Again, please overlook the self-importance of this question. I hope if Deathly Hallows had turned out to be a really nasty piece of work that I would have eaten crow, publicly, in sack cloth and ashes. I’m not asking the same from the many people who have questioned my sanity or suggested I was projecting my beliefs shamelessly into the text. I’m just wondering if any of these people are reconsidering their position in light of Deathly Hallows and, if not, why not?

Deathly Hallows Discussion Point #24: The Controversial Points

As expected, the Harry Haters and more thoughtful critics found fault with Deathly Hallows, counter-cultural masterpiece and Christian fantasy magnus opus that it is. The sniping and complaints at some Catholic weBlogs friiends have sent me urls to has been especially disappointing, even mind-numbing.

What are the complaints about? How has Ms. Rowling failed this time to meet the standards of acceptable story-telling? Three points come immediately to mind. Please list and discuss the validity and reasoning of others you have seen this past week.

(1) Mrs. Weasley calls Bellatrix Lestrange a “BITCH.”

(2) Harry and other good guys use the Unforgiveable curses, “Imperio,””Crucio,” and “Avadra Kedavra.”

(3) Snape killed Dumbledore on the Astronomy Tower in what amounts to a “Mercy Killing.”

Travis Prinzi raised and responded to the second point at Sword of Gryffindor and Amy Wellborn noted on her weBlog, in answer to RadTrad horror about Albus’ euthanasia and Rowling’s implicit endorsement of the “culture of death” (!) that Aragon’s death was essentially the same agony and acceptance of mortality. But that was St. J.R.R.

Please share your thoughts on these three points, other points you have seen or heard raised as objections, valid and invalid, and interesting discussion of controversial elements or critical failings of the book. I confess to being something like aghast that people are raising the reasons they don’t like the book before saying loudly and clearly how grateful they are that Ms. Rowling wrote these books and ended them as she did. I cannot think of any artist of the 21st Century that has created a book that has “baptized the imagination” and “instructed (in the virtues so profoundly), while delighting” us to laughter and tears, against a rip-tide of pablum and soul-corrosive gunk in reading.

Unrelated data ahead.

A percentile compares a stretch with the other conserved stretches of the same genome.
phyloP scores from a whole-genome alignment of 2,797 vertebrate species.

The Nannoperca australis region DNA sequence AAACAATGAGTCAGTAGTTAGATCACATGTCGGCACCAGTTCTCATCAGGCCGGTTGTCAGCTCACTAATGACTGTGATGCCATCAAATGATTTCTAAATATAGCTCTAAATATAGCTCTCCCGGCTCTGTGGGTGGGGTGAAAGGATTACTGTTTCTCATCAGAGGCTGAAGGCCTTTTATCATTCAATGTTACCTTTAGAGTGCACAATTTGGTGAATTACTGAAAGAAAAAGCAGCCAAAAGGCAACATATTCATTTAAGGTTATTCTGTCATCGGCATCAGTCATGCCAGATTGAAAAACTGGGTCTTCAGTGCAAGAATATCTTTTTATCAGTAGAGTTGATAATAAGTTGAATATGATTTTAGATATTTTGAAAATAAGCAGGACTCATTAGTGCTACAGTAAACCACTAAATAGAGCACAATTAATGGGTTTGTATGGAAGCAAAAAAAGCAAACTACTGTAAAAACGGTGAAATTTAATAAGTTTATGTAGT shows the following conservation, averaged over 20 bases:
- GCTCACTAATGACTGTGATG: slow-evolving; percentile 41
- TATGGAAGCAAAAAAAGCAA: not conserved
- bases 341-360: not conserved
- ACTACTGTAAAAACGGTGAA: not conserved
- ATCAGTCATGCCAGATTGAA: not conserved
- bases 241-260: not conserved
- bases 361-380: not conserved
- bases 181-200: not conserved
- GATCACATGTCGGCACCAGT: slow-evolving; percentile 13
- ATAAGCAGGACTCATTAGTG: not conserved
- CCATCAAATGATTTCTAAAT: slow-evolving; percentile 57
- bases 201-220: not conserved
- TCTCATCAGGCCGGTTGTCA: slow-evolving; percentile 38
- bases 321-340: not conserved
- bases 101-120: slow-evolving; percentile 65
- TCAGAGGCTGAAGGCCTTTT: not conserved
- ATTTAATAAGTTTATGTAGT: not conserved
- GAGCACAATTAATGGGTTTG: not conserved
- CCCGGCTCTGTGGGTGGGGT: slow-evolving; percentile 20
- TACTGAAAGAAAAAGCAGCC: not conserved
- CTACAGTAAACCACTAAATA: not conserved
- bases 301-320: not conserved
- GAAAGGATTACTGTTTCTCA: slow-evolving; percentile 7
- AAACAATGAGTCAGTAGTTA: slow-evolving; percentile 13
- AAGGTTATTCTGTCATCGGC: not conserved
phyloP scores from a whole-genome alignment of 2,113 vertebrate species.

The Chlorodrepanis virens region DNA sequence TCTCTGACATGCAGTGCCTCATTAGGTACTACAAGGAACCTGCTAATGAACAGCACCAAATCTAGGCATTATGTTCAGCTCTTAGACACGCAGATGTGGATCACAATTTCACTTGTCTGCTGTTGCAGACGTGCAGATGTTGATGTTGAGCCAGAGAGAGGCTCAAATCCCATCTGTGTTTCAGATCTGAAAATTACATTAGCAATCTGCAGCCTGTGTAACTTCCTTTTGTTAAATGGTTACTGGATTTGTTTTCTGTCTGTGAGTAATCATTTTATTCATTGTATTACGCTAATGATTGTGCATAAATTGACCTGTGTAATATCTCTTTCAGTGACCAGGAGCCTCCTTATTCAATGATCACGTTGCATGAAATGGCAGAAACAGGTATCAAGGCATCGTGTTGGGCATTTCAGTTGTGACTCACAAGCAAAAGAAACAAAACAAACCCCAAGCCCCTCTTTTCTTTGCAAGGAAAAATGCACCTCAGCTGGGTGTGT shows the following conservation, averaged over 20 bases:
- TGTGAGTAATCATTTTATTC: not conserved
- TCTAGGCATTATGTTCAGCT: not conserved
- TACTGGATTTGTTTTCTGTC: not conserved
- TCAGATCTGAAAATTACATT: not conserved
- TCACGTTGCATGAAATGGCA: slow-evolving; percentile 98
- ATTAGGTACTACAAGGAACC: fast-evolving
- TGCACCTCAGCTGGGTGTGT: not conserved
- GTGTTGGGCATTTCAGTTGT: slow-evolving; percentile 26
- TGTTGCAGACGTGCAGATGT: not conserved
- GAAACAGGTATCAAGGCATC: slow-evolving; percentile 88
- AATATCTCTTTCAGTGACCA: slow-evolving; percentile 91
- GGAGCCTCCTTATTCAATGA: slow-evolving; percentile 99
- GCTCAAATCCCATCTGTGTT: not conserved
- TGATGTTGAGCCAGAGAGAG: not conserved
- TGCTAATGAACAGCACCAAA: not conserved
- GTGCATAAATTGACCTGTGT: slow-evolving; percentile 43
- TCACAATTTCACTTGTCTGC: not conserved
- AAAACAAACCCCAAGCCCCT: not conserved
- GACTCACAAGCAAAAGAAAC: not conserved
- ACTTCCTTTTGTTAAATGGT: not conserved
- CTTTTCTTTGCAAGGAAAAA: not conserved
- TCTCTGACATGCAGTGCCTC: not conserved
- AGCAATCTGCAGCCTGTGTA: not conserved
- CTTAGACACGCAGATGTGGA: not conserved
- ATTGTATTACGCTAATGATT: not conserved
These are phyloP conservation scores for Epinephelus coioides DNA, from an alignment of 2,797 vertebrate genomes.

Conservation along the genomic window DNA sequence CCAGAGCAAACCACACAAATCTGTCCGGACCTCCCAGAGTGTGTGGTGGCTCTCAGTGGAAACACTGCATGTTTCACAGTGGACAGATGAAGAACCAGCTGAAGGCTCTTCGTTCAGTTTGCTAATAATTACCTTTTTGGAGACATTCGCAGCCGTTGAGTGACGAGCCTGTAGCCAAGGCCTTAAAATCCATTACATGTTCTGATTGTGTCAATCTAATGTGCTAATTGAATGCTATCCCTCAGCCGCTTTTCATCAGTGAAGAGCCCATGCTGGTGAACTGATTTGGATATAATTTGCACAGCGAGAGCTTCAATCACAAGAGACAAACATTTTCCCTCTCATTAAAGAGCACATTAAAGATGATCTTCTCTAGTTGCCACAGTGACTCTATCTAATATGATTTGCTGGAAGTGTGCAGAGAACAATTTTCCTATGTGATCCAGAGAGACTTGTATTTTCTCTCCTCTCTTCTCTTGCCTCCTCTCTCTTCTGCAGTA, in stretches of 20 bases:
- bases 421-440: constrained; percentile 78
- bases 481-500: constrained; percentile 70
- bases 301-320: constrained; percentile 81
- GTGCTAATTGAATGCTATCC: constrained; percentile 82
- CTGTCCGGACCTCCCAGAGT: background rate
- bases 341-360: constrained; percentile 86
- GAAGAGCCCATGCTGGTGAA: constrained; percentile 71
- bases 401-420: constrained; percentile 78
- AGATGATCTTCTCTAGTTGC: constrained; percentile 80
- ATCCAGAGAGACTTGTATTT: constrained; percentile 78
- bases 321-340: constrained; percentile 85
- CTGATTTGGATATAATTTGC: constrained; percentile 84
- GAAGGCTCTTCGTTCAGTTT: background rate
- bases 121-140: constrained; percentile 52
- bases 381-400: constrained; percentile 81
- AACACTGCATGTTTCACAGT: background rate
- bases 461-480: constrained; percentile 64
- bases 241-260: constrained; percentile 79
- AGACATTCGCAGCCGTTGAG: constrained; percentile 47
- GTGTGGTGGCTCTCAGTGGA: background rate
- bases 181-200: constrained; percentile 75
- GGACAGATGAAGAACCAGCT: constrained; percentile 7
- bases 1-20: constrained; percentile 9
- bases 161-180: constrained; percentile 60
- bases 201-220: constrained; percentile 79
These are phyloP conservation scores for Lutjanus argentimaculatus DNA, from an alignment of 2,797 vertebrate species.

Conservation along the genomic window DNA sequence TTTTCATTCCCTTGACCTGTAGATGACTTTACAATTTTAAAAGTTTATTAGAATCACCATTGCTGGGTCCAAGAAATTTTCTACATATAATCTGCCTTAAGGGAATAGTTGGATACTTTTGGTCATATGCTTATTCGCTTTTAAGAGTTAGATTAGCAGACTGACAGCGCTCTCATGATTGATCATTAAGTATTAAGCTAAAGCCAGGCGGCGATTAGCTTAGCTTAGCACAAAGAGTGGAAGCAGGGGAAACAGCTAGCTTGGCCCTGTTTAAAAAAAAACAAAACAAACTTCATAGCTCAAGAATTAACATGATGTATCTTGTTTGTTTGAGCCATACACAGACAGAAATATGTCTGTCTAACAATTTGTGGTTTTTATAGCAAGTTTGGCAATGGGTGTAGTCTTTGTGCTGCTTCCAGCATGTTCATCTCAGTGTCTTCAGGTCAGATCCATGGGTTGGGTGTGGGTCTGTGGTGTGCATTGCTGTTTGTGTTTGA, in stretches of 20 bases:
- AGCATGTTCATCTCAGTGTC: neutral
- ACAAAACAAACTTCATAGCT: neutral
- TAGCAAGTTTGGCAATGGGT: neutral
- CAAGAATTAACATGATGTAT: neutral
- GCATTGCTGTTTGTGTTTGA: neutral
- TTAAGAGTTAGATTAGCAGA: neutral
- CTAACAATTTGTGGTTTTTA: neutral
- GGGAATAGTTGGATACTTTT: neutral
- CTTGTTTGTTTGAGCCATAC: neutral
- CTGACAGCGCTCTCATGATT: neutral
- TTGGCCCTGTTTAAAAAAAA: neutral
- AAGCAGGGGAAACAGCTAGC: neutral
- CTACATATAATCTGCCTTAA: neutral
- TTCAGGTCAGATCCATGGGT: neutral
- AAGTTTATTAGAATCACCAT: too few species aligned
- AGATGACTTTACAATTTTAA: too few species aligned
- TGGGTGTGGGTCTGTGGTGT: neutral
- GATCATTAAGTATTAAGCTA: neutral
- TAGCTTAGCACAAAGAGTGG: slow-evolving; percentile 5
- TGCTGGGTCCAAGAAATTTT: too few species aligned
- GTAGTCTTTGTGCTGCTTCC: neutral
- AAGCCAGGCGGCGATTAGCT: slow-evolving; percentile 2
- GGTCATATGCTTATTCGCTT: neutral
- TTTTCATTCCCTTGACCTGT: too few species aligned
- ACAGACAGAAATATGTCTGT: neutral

But let’s have some discussion here anyway about things folks didn’t like about Deathly Hallows, even if it is too much like the tourists in Rome who complain about the Michaelangelo painting being so high up on the ceiling and the nudity of the David

Deathly Hallows Discussion Point #25: John Granger in Toronto — and a DH Hat Tip?!

I am moving my whole famn damily to our new home in Fogelsville (wonderfully, an old jarhead friend from DLI has materialized to help; gotta love the magical friendships made in the Green Gun Club…) while starting a new job and trying to get to my two Deathly Hallows talks for Prophecy 2007 next Saturday. Yes, I’m a little distracted.

And did I mention that there is a lot more interest in my “Christian Content of Deathly Hallows” talk then there was before 21 July? The Prophecy programmers months ago made the Alchemical report card my “Featured Presentation” and put the “Christian talk” early in the morning, first thing Saturday. I expect there will be a much bigger crowd for that than the Rubedo update.

The talk subjects?

Harry’s Victory over Death: The Christian Content of “Deathly Hallows” – Presentation
John Granger
Saturday, August 4, 9:00 a.m.-9:50 a.m. – Osgoode Ballroom (East & West)

For several years, Christian objections to Harry Potter were “*the* Controversy.” John Granger helped slay that dragon. His Looking for God in Harry Potter, by approaching the books as literature and explaining how the books could only have been written by a Christian within a Christian literary tradition made the idea that the books were demonic hard to take seriously. Granger’s discussions of the themes, resurrection motifs, and specific images of Christ (the phoenix, unicorn, Philosopher’s Stone, white stag, griffin, etc.) Ms. Rowling uses has made it clear that she is what she says she is, namely, a Christian artist. She told an interviewer in 2000 that her faith would be evident to any reader after the seventh book. Join the entertaining authority on Rowling as a Christian author in his lively discussion of the *Deathly Hallows*’s Christian content and the similarities and differences between Rowling, Lewis, and Tolkien.

The Alchemical End-Game: The Rubedo in “Deathly Hallows”
John Granger
Saturday August 4th – 2:00 PM to 2:50 PM – Grand Ballroom West